Drexel dragonThe Math ForumDonate to the Math Forum

Ask Dr. Math - Questions and Answers from our Archives
_____________________________________________
Associated Topics || Dr. Math Home || Search Dr. Math
_____________________________________________

Prime Factors, Modular Arithmetic, and Using Pari

Date: 08/08/2007 at 05:14:39
From: James
Subject: arithmetic progression problem

For some reason, I'm finding this problem (which appears to be quite 
innocent) to be very difficult.  Can someone here please help?

Suppose we have two positive integers 'a' and 'b'.  Is there a 
sufficient method to find a positive integer 'k', such that
a + bk = x^2 for some integer 'x'.  In other words, how can we find a 
positive integer 'k', such that 'a + bk' is a square.

I'm thinking that this problem might be difficult because it may 
involve elliptic functions, and thus can only be solved using some 
very advanced mathematical techniques (I'm not sure though).

In any case, if there is no simple method for doing this, then I 
don't suppose anyone here knows of say a probabilistic procedure for 
determining a positive integer 'k' that has this property. 

Thanks a bunch.



Date: 08/08/2007 at 11:10:24
From: Doctor Vogler
Subject: Re: arithmetic progression problem

Hi James,

Thanks for writing to Dr. Math.  It doesn't require elliptic 
functions, but some modular arithmetic is very helpful.

  Mod, Modulus, Modular Arithmetic
    http://mathforum.org/library/drmath/view/62930.html 

For some (a, b) pairs, there are no solutions.  This happens precisely
when a is not a quadratic residue (i.e. a square) mod b.  You can
compute whether this is the case for some (a, b) using the Legendre
symbol and the Law of Quadratic Reciprocity.

When a is a quadratic residue mod b, that means that there is at least
one solution

  x^2 = a (mod b),

which means that

  x^2 - a = bk

for some integer k, and this is exactly what you want.  You can find
all numbers x between 0 and b-1 that have

  x^2 = a (mod b)

if you can factor b, then you can add any integer multiple of b to
x, and these will give all solutions for x, and therefore all 
solutions for k as well.

If you have any questions about this or need more help, please write
back and show me what you have been able to do, and I will try to
offer further suggestions.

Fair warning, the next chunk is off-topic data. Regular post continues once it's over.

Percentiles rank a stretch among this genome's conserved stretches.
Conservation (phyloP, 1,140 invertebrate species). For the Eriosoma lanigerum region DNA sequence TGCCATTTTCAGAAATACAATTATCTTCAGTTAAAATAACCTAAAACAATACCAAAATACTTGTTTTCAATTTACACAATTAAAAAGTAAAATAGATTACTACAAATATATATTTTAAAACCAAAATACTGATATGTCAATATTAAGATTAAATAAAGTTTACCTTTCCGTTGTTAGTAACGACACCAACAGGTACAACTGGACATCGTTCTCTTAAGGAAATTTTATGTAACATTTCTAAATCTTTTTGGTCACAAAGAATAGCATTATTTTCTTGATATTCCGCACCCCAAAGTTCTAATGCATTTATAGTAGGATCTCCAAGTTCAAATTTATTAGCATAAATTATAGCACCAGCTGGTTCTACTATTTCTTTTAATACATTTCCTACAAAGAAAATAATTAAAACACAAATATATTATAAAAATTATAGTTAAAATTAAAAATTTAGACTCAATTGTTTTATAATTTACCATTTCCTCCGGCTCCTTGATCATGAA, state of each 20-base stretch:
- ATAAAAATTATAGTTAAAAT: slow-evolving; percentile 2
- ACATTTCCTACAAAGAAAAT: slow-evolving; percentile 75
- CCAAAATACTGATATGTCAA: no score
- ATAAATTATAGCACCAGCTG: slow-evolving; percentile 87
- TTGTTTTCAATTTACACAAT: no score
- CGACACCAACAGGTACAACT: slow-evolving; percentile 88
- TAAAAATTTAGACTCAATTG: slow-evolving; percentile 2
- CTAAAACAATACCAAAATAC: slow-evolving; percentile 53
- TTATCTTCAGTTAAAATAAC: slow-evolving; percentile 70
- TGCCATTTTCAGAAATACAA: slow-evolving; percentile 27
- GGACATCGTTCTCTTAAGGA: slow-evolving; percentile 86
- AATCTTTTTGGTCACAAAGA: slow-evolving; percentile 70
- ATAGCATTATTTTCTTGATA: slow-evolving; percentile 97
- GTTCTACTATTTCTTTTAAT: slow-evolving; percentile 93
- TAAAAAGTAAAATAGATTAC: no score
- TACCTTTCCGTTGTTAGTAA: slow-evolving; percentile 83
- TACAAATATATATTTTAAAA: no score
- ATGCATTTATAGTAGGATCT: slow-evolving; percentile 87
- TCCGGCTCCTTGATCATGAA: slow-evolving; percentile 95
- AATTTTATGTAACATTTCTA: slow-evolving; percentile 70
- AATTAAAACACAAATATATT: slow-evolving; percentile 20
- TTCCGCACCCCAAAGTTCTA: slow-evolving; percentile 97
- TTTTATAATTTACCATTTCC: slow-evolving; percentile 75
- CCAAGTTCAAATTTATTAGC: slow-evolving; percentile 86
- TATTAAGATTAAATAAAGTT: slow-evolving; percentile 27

- Doctor Vogler, The Math Forum
  http://mathforum.org/dr.math/ 



Date: 08/08/2007 at 17:44:13
From: James
Subject: arithmetic progression problem

Thanks Dr. Vogler.

All right, so basically I just look at all the numbers 'x' between 0 
and b-1 which have the property x^2 = a mod b.

Unfortunately, the numbers (a,b) that I happen to be interested in 
are very big, so checking up to b-1 values is undesirable.  For 
example, one pair of numbers that I'm currently interested in is 
when 19,825 + 185648k = x^2 for some integer 'x'.  Obviously I don't 
wish to check all 185,648 numbers from 0-185,647. 

Are there tricks I can use based on the specific values of (a,b) 
that would allow me to find a desired 'k' value very quickly (i.e. not 
have to check all b-1 numbers).

Furthermore, what if instead of finding when a + kb = x^2, for some 
given (a,b), I wanted to know when the quadratic k^2 + ak + b = x^2
(i.e. given (a,b), what integer k causes k^2 + ak + b to be equal to a 
square).  Again, keep in mind that I'm interested in cases when the 
pair of integers (a,b) happen to be very large. 

I think I might be asking some pretty tough questions here.  Please 
only answer what you can.  However if you know of some mathematical 
topic that deals with problems such as this, then could you please 
provide me with a link to it?

Oh yeah, one more thing (this will probably simplify things a lot). 
I'm not necessarily interested in finding all values 'k' that 
satisfy the property a + bk = x^2, or k^2 + ak + b = x^2 given (a,b).

In fact, if you could tell me how I might be able to find the first 
or smallest, integer k, that satisfies this property, that would be 
just fine.



Date: 08/08/2007 at 22:34:25
From: Doctor Vogler
Subject: Re: arithmetic progression problem

As James wrote to Dr. Math:

>Are there tricks I can use based on the specific values of (a,b) 
>that would allow me to find a desired 'k' value very quickly (ie not 
>have to check all b-1 numbers).

Hi James,

Yes, there are.  You may recall that I said you could find all x
values as long as you can factor b.  This is a standard trick in
modular arithmetic.  In your case,

  b = 185648 = 2^4 * 41 * 283.

Then you solve for x mod each of these factors:

  x^2 = 19825 (mod 283)
  x^2 = 19825 (mod 41)
  x^2 = 19825 (mod 16).

You can use a Legendre symbol computation to decide if 19825 is a
square mod each of these factors, which is about as fast as a GCD
(which is pretty fast).  It is a square mod 283, and mod 16, but not
mod 41.  Since it's not a square mod 41, it's also not a square mod
any multiple of 41, and therefore there are no solutions for a=19825
and b=185648.

If it is a square mod each of those factors, then you can compute one